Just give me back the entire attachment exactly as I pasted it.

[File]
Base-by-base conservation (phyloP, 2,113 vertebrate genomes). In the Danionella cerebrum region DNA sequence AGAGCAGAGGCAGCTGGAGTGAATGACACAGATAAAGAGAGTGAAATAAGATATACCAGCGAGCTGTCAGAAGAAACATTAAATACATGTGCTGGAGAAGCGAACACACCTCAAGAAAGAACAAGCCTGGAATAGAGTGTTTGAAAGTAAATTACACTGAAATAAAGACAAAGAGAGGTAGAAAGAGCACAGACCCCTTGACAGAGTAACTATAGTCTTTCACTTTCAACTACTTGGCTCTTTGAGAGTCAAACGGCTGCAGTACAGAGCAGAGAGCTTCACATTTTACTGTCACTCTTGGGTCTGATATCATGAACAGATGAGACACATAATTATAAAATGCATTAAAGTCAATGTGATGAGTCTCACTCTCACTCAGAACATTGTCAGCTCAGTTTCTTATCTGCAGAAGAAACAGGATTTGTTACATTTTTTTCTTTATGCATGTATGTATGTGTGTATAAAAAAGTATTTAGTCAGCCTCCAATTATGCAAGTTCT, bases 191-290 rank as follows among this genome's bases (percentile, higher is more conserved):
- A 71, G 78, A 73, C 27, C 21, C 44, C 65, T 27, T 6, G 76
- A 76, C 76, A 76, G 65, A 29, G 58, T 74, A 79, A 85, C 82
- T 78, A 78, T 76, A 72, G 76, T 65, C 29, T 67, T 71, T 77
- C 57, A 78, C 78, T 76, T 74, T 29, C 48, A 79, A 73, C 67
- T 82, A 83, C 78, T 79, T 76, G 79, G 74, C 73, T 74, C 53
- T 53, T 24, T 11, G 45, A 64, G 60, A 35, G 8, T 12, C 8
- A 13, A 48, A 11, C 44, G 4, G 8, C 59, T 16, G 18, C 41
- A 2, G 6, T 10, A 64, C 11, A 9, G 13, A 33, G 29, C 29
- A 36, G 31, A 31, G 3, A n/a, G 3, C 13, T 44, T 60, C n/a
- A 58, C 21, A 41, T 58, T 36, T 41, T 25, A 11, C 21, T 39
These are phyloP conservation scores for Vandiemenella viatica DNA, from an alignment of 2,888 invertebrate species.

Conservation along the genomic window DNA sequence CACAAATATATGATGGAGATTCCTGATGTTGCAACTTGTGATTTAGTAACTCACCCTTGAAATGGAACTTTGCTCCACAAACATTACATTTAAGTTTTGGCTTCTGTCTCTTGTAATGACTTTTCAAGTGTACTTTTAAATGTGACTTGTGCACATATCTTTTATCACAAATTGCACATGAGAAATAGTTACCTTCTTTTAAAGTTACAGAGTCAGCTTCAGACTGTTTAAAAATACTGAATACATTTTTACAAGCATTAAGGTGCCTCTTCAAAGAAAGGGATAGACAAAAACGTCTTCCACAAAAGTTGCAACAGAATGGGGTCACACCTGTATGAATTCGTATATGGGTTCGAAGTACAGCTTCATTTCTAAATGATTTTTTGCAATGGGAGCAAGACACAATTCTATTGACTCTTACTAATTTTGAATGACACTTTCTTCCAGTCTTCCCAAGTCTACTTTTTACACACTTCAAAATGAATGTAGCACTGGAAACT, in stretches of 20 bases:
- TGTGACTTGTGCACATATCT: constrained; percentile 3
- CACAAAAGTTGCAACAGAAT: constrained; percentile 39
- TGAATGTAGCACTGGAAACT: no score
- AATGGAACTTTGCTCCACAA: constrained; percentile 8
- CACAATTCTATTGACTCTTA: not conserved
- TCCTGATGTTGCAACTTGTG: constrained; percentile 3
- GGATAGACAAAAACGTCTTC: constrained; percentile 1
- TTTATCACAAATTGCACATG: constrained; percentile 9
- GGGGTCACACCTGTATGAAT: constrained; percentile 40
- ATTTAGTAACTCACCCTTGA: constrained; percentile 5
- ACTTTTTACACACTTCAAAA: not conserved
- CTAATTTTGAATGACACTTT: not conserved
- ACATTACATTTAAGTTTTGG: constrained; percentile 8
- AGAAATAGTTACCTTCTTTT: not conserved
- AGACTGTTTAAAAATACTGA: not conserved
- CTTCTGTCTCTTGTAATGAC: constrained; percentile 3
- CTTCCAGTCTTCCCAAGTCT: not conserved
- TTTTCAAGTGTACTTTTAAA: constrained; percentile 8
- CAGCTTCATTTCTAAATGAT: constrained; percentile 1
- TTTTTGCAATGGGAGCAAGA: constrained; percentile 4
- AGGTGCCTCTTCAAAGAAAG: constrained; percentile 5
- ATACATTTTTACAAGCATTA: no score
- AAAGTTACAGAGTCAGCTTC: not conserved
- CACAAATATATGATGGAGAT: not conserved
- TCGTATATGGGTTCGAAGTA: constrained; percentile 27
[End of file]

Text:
Base-by-base conservation (phyloP, 2,113 vertebrate genomes). In the Danionella cerebrum region DNA sequence AGAGCAGAGGCAGCTGGAGTGAATGACACAGATAAAGAGAGTGAAATAAGATATACCAGCGAGCTGTCAGAAGAAACATTAAATACATGTGCTGGAGAAGCGAACACACCTCAAGAAAGAACAAGCCTGGAATAGAGTGTTTGAAAGTAAATTACACTGAAATAAAGACAAAGAGAGGTAGAAAGAGCACAGACCCCTTGACAGAGTAACTATAGTCTTTCACTTTCAACTACTTGGCTCTTTGAGAGTCAAACGGCTGCAGTACAGAGCAGAGAGCTTCACATTTTACTGTCACTCTTGGGTCTGATATCATGAACAGATGAGACACATAATTATAAAATGCATTAAAGTCAATGTGATGAGTCTCACTCTCACTCAGAACATTGTCAGCTCAGTTTCTTATCTGCAGAAGAAACAGGATTTGTTACATTTTTTTCTTTATGCATGTATGTATGTGTGTATAAAAAAGTATTTAGTCAGCCTCCAATTATGCAAGTTCT, bases 191-290 rank as follows among this genome's bases (percentile, higher is more conserved):
- A 71, G 78, A 73, C 27, C 21, C 44, C 65, T 27, T 6, G 76
- A 76, C 76, A 76, G 65, A 29, G 58, T 74, A 79, A 85, C 82
- T 78, A 78, T 76, A 72, G 76, T 65, C 29, T 67, T 71, T 77
- C 57, A 78, C 78, T 76, T 74, T 29, C 48, A 79, A 73, C 67
- T 82, A 83, C 78, T 79, T 76, G 79, G 74, C 73, T 74, C 53
- T 53, T 24, T 11, G 45, A 64, G 60, A 35, G 8, T 12, C 8
- A 13, A 48, A 11, C 44, G 4, G 8, C 59, T 16, G 18, C 41
- A 2, G 6, T 10, A 64, C 11, A 9, G 13, A 33, G 29, C 29
- A 36, G 31, A 31, G 3, A n/a, G 3, C 13, T 44, T 60, C n/a
- A 58, C 21, A 41, T 58, T 36, T 41, T 25, A 11, C 21, T 39
These are phyloP conservation scores for Vandiemenella viatica DNA, from an alignment of 2,888 invertebrate species.

Conservation along the genomic window DNA sequence CACAAATATATGATGGAGATTCCTGATGTTGCAACTTGTGATTTAGTAACTCACCCTTGAAATGGAACTTTGCTCCACAAACATTACATTTAAGTTTTGGCTTCTGTCTCTTGTAATGACTTTTCAAGTGTACTTTTAAATGTGACTTGTGCACATATCTTTTATCACAAATTGCACATGAGAAATAGTTACCTTCTTTTAAAGTTACAGAGTCAGCTTCAGACTGTTTAAAAATACTGAATACATTTTTACAAGCATTAAGGTGCCTCTTCAAAGAAAGGGATAGACAAAAACGTCTTCCACAAAAGTTGCAACAGAATGGGGTCACACCTGTATGAATTCGTATATGGGTTCGAAGTACAGCTTCATTTCTAAATGATTTTTTGCAATGGGAGCAAGACACAATTCTATTGACTCTTACTAATTTTGAATGACACTTTCTTCCAGTCTTCCCAAGTCTACTTTTTACACACTTCAAAATGAATGTAGCACTGGAAACT, in stretches of 20 bases:
- TGTGACTTGTGCACATATCT: constrained; percentile 3
- CACAAAAGTTGCAACAGAAT: constrained; percentile 39
- TGAATGTAGCACTGGAAACT: no score
- AATGGAACTTTGCTCCACAA: constrained; percentile 8
- CACAATTCTATTGACTCTTA: not conserved
- TCCTGATGTTGCAACTTGTG: constrained; percentile 3
- GGATAGACAAAAACGTCTTC: constrained; percentile 1
- TTTATCACAAATTGCACATG: constrained; percentile 9
- GGGGTCACACCTGTATGAAT: constrained; percentile 40
- ATTTAGTAACTCACCCTTGA: constrained; percentile 5
- ACTTTTTACACACTTCAAAA: not conserved
- CTAATTTTGAATGACACTTT: not conserved
- ACATTACATTTAAGTTTTGG: constrained; percentile 8
- AGAAATAGTTACCTTCTTTT: not conserved
- AGACTGTTTAAAAATACTGA: not conserved
- CTTCTGTCTCTTGTAATGAC: constrained; percentile 3
- CTTCCAGTCTTCCCAAGTCT: not conserved
- TTTTCAAGTGTACTTTTAAA: constrained; percentile 8
- CAGCTTCATTTCTAAATGAT: constrained; percentile 1
- TTTTTGCAATGGGAGCAAGA: constrained; percentile 4
- AGGTGCCTCTTCAAAGAAAG: constrained; percentile 5
- ATACATTTTTACAAGCATTA: no score
- AAAGTTACAGAGTCAGCTTC: not conserved
- CACAAATATATGATGGAGAT: not conserved
- TCGTATATGGGTTCGAAGTA: constrained; percentile 27